What evidence convinces you that products need to be pH balanced?

PerryPerry Administrator, Professional Chemist
edited July 10 in Science
This is a good read about pH and the science (or lack thereof) used to support claims made about it.

https://sciencebasedmedicine.org/skin-ph-salesmanship-not-science/

What does pH balanced mean to you?  And why do you think it matters?

Certainly, it matters in terms of the effectiveness of a preservative system or a hair chemical treatment, but for shampoos and skin lotions, there's not much scientific evidence - at least that I know.  How about you?

Comments

  • PharmaPharma Member, Pharmacist
    Having an intact "acid mantle" i.e. slightly acidic pH on the skin helps reducing microbial growth. Absence of an acid mantle is allegedly (I say allegedly because I haven't read anything useful since I can't read everything) linked to increased (infection related) skin disorders.
    On the other hand, we're in the era of probiotics and talk also about skin microbial flora... as it seems, an intact microbial flora (not just on the skin, but everywhere where we have microbes) is a more effective protection from "bad" microbes. A lower pH allows for the growth of lactobacilli and these are often the "good" guys -> a low pH would go well together with the skin microbiome hypothesis.

    BTW "balanced pH" is a stupid marketing term and means nothing.
  • JonahRayJonahRay Member
    edited July 11
    I've read a lot about this but more in terms of skin cleansing. What I read was that after cleansing with bar soap for instance it requires quite a long time to return to optimal pH which leaves the skin in a more compromised state for longer. My reason for researching this was to see if using a more acidic toner is an effective way of rebalancing the skins pH allowing for quicker recoup after cleansing.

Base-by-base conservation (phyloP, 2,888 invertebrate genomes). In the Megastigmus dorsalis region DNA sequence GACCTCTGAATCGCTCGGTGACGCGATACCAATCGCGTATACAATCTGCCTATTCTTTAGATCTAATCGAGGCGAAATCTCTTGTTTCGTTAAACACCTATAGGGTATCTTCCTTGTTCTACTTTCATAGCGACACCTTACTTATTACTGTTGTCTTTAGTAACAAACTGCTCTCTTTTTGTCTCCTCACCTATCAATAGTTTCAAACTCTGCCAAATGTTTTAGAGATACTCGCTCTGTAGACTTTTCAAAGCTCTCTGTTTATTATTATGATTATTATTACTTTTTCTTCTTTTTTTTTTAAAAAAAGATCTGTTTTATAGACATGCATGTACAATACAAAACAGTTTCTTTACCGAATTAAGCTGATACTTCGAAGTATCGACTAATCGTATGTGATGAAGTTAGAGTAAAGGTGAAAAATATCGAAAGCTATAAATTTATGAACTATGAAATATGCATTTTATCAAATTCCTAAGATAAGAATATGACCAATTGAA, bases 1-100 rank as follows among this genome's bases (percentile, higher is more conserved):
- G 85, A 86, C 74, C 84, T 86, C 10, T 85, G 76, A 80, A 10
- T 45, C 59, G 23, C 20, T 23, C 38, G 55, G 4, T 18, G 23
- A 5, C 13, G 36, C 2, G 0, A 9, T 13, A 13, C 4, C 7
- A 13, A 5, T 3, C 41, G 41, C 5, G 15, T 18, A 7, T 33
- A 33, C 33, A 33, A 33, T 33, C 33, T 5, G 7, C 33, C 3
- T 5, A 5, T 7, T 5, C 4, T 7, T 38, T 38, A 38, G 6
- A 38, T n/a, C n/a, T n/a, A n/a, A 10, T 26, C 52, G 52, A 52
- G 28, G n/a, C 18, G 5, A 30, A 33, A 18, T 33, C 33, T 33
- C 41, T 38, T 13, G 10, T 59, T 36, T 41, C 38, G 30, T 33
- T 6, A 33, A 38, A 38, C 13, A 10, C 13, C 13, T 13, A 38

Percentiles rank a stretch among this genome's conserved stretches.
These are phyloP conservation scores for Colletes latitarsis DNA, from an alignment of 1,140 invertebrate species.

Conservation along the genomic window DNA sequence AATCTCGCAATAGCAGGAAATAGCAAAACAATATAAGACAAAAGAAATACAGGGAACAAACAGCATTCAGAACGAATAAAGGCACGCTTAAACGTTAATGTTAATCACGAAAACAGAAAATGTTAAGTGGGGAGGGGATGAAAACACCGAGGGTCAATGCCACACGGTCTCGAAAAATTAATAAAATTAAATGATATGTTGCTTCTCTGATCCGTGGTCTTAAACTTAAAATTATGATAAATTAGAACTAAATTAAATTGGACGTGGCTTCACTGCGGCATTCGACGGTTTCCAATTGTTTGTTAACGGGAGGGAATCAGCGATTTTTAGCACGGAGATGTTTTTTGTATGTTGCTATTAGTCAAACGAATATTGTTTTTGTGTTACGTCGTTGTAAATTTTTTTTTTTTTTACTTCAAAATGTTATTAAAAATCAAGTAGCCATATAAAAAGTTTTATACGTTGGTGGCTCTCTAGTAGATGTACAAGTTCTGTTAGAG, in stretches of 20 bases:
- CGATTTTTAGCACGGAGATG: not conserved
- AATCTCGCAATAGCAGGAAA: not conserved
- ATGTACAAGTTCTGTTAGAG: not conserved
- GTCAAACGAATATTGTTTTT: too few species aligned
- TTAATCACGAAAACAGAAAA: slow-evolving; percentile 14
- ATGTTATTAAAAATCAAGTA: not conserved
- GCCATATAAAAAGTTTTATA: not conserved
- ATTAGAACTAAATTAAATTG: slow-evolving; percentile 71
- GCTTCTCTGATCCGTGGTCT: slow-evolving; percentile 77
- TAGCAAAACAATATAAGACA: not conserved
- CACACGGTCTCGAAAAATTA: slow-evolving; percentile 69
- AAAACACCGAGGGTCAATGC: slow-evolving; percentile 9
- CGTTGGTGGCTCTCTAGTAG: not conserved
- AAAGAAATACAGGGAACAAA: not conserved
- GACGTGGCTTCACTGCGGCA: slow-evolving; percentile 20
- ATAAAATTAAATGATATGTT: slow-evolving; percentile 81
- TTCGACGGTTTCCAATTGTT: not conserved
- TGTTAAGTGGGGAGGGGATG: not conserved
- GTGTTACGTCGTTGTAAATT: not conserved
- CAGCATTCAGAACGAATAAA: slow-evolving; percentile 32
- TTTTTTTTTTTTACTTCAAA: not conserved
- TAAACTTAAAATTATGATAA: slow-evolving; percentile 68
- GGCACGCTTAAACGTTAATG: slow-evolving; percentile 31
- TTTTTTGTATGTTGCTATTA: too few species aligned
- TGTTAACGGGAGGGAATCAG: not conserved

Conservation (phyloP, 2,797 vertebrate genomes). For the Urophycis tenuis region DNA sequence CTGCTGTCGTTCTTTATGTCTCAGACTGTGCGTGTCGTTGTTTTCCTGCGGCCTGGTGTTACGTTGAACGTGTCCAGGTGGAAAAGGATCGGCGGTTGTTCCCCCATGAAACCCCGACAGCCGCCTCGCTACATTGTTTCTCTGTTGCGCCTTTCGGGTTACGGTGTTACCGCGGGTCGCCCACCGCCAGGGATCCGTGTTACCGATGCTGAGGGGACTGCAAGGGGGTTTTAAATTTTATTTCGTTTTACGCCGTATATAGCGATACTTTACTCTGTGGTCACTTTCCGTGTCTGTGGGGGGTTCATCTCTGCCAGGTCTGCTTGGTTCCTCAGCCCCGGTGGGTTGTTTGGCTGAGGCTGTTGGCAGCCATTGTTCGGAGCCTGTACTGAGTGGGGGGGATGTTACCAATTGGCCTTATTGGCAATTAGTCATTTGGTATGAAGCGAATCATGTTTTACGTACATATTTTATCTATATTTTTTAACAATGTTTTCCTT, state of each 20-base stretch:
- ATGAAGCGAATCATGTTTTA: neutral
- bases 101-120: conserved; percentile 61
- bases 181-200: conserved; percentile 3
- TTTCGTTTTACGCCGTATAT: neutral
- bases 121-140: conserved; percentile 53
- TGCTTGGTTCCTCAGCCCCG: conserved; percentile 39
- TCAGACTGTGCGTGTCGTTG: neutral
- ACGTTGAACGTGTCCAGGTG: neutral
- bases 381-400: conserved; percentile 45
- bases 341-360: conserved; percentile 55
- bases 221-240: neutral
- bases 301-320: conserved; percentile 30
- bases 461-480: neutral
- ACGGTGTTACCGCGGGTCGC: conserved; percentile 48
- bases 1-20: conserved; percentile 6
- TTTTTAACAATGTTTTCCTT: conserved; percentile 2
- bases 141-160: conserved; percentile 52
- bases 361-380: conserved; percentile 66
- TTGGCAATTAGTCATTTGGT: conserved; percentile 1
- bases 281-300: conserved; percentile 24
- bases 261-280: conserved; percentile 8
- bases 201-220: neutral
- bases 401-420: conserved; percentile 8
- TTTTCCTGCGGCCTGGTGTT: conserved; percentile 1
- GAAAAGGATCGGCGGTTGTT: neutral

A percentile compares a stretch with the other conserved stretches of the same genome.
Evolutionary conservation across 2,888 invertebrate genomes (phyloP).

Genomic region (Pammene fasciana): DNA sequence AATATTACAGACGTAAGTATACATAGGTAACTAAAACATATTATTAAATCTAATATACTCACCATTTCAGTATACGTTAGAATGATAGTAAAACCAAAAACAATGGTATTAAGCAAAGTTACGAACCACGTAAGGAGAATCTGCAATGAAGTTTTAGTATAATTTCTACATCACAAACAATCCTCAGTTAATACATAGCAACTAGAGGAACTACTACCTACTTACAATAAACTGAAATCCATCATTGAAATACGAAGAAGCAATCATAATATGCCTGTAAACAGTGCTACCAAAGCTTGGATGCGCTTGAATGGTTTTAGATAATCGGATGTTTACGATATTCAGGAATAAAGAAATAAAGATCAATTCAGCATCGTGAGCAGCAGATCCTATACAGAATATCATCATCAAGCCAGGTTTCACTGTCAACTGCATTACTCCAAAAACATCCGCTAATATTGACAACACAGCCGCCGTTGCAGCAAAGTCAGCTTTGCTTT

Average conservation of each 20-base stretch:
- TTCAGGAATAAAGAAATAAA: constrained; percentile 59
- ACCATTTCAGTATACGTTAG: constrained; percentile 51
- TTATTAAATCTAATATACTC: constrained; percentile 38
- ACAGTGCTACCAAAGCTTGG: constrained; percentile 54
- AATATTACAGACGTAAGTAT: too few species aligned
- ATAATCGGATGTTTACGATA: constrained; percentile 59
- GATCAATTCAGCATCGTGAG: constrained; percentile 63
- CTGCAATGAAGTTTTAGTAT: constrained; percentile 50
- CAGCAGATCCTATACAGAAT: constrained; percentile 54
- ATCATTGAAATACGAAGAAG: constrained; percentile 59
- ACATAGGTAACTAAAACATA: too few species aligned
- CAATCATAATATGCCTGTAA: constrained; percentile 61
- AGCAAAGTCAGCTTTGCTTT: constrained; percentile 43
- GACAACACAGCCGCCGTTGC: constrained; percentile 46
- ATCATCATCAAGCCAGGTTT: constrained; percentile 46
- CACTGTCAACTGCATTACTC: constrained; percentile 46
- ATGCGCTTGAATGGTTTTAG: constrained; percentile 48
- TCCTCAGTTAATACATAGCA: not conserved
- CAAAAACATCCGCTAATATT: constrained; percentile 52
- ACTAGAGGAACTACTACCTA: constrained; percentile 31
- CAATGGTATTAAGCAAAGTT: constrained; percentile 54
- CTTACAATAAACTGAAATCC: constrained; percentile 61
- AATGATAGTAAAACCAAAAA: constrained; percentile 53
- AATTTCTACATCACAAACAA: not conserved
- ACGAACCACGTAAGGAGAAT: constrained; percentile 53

My thoughts when choosing a pH is that it really needs to be one that is compatible with the ingredients, especially the preservative system. We use exfoliating acids on our skin which certainly are not at skin pH so why should it matter. 

    My understanding is the skin is very capable of re-acidifying after applying a cream that may be more basic for instance.
    Cosmetic Product Development
    Sussex Research Laboratories Inc.
    www.sussex-research.com
  • GuntherGunther Member
    Does 'balanced pH' have any exact definition?

    "Optimized pH" works great in my opinion:
    Slightly acidic pH (5-6) for skin mildness
    a bit more acidic (4-5) for smooth hair
    and about neutral pH to reduce eye irritation.
  • Great article, have done similar research myself. One interesting point though, and this is really old science (that's because Im a really old guy).... soap, body wash etc is designed to clean, and cleaning chemistry occurs better in a more acid than neutral or basic environment.
    Dr. Mike Thair
    Cofounder & Chief Formulator
    Indochine Natural
  • PharmaPharma Member, Pharmacist
    @Perry: Just stumbled upon the book "Handbook of Cosmetic Science and Technology" by Barel, Paye and Maibach.
    Chapter 20 and 21 are about skin pH.
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